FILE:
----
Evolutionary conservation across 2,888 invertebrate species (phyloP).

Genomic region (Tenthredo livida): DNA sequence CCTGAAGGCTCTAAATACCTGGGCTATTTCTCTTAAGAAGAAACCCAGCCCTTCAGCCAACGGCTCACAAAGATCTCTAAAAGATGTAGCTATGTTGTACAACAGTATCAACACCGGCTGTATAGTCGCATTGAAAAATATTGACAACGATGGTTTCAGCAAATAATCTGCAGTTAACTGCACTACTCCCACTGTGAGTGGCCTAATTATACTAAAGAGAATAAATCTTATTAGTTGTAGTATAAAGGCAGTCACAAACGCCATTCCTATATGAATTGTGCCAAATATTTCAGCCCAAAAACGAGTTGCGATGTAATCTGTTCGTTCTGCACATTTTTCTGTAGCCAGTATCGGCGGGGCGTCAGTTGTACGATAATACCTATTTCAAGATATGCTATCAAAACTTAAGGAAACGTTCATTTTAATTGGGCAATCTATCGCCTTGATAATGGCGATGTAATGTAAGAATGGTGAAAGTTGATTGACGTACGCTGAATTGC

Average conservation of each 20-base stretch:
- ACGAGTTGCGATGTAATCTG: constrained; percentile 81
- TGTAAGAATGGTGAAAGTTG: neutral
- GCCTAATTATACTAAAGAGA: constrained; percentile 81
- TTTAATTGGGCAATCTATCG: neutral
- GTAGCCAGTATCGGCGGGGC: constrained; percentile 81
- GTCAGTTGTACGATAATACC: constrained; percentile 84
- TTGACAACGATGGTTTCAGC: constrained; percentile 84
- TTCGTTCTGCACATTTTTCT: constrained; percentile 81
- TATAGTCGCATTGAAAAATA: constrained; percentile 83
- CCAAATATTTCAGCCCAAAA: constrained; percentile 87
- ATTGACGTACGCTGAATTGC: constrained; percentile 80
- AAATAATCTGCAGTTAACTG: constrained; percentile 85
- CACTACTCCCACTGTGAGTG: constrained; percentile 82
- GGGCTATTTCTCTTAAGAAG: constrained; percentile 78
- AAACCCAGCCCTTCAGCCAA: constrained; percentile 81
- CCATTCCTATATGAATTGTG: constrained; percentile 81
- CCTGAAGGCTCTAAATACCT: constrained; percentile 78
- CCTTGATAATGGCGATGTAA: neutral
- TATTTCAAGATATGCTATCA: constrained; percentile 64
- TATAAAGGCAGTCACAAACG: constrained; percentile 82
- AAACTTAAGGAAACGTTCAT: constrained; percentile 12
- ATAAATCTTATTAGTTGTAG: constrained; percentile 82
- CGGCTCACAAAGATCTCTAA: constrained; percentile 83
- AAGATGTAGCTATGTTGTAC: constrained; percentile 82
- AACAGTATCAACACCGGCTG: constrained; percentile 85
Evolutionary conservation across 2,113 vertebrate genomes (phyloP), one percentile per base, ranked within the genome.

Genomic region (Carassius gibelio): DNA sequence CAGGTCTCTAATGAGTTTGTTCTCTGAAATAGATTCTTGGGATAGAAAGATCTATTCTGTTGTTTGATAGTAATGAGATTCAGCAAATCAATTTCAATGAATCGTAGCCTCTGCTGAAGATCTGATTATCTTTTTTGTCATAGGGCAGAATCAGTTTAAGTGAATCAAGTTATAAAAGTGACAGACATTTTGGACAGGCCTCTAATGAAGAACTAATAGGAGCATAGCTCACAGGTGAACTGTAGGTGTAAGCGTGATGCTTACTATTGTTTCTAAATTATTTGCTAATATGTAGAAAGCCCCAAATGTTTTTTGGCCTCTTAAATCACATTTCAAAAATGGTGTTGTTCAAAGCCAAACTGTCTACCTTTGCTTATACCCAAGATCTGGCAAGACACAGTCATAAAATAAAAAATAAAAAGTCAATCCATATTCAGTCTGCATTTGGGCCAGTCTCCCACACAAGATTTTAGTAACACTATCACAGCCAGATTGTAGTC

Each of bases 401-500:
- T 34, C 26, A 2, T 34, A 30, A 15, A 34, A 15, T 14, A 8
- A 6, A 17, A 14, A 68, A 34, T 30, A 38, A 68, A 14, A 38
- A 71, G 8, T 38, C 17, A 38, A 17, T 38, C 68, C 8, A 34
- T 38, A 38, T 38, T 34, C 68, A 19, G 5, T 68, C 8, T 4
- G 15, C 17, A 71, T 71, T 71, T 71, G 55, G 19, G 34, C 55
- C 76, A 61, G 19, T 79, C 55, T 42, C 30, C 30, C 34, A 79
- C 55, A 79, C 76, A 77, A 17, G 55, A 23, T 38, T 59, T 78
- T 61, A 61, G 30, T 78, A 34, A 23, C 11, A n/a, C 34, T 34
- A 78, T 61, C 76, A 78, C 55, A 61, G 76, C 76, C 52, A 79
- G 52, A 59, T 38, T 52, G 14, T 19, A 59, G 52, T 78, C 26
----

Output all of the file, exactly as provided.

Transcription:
Evolutionary conservation across 2,888 invertebrate species (phyloP).

Genomic region (Tenthredo livida): DNA sequence CCTGAAGGCTCTAAATACCTGGGCTATTTCTCTTAAGAAGAAACCCAGCCCTTCAGCCAACGGCTCACAAAGATCTCTAAAAGATGTAGCTATGTTGTACAACAGTATCAACACCGGCTGTATAGTCGCATTGAAAAATATTGACAACGATGGTTTCAGCAAATAATCTGCAGTTAACTGCACTACTCCCACTGTGAGTGGCCTAATTATACTAAAGAGAATAAATCTTATTAGTTGTAGTATAAAGGCAGTCACAAACGCCATTCCTATATGAATTGTGCCAAATATTTCAGCCCAAAAACGAGTTGCGATGTAATCTGTTCGTTCTGCACATTTTTCTGTAGCCAGTATCGGCGGGGCGTCAGTTGTACGATAATACCTATTTCAAGATATGCTATCAAAACTTAAGGAAACGTTCATTTTAATTGGGCAATCTATCGCCTTGATAATGGCGATGTAATGTAAGAATGGTGAAAGTTGATTGACGTACGCTGAATTGC

Average conservation of each 20-base stretch:
- ACGAGTTGCGATGTAATCTG: constrained; percentile 81
- TGTAAGAATGGTGAAAGTTG: neutral
- GCCTAATTATACTAAAGAGA: constrained; percentile 81
- TTTAATTGGGCAATCTATCG: neutral
- GTAGCCAGTATCGGCGGGGC: constrained; percentile 81
- GTCAGTTGTACGATAATACC: constrained; percentile 84
- TTGACAACGATGGTTTCAGC: constrained; percentile 84
- TTCGTTCTGCACATTTTTCT: constrained; percentile 81
- TATAGTCGCATTGAAAAATA: constrained; percentile 83
- CCAAATATTTCAGCCCAAAA: constrained; percentile 87
- ATTGACGTACGCTGAATTGC: constrained; percentile 80
- AAATAATCTGCAGTTAACTG: constrained; percentile 85
- CACTACTCCCACTGTGAGTG: constrained; percentile 82
- GGGCTATTTCTCTTAAGAAG: constrained; percentile 78
- AAACCCAGCCCTTCAGCCAA: constrained; percentile 81
- CCATTCCTATATGAATTGTG: constrained; percentile 81
- CCTGAAGGCTCTAAATACCT: constrained; percentile 78
- CCTTGATAATGGCGATGTAA: neutral
- TATTTCAAGATATGCTATCA: constrained; percentile 64
- TATAAAGGCAGTCACAAACG: constrained; percentile 82
- AAACTTAAGGAAACGTTCAT: constrained; percentile 12
- ATAAATCTTATTAGTTGTAG: constrained; percentile 82
- CGGCTCACAAAGATCTCTAA: constrained; percentile 83
- AAGATGTAGCTATGTTGTAC: constrained; percentile 82
- AACAGTATCAACACCGGCTG: constrained; percentile 85
Evolutionary conservation across 2,113 vertebrate genomes (phyloP), one percentile per base, ranked within the genome.

Genomic region (Carassius gibelio): DNA sequence CAGGTCTCTAATGAGTTTGTTCTCTGAAATAGATTCTTGGGATAGAAAGATCTATTCTGTTGTTTGATAGTAATGAGATTCAGCAAATCAATTTCAATGAATCGTAGCCTCTGCTGAAGATCTGATTATCTTTTTTGTCATAGGGCAGAATCAGTTTAAGTGAATCAAGTTATAAAAGTGACAGACATTTTGGACAGGCCTCTAATGAAGAACTAATAGGAGCATAGCTCACAGGTGAACTGTAGGTGTAAGCGTGATGCTTACTATTGTTTCTAAATTATTTGCTAATATGTAGAAAGCCCCAAATGTTTTTTGGCCTCTTAAATCACATTTCAAAAATGGTGTTGTTCAAAGCCAAACTGTCTACCTTTGCTTATACCCAAGATCTGGCAAGACACAGTCATAAAATAAAAAATAAAAAGTCAATCCATATTCAGTCTGCATTTGGGCCAGTCTCCCACACAAGATTTTAGTAACACTATCACAGCCAGATTGTAGTC

Each of bases 401-500:
- T 34, C 26, A 2, T 34, A 30, A 15, A 34, A 15, T 14, A 8
- A 6, A 17, A 14, A 68, A 34, T 30, A 38, A 68, A 14, A 38
- A 71, G 8, T 38, C 17, A 38, A 17, T 38, C 68, C 8, A 34
- T 38, A 38, T 38, T 34, C 68, A 19, G 5, T 68, C 8, T 4
- G 15, C 17, A 71, T 71, T 71, T 71, G 55, G 19, G 34, C 55
- C 76, A 61, G 19, T 79, C 55, T 42, C 30, C 30, C 34, A 79
- C 55, A 79, C 76, A 77, A 17, G 55, A 23, T 38, T 59, T 78
- T 61, A 61, G 30, T 78, A 34, A 23, C 11, A n/a, C 34, T 34
- A 78, T 61, C 76, A 78, C 55, A 61, G 76, C 76, C 52, A 79
- G 52, A 59, T 38, T 52, G 14, T 19, A 59, G 52, T 78, C 26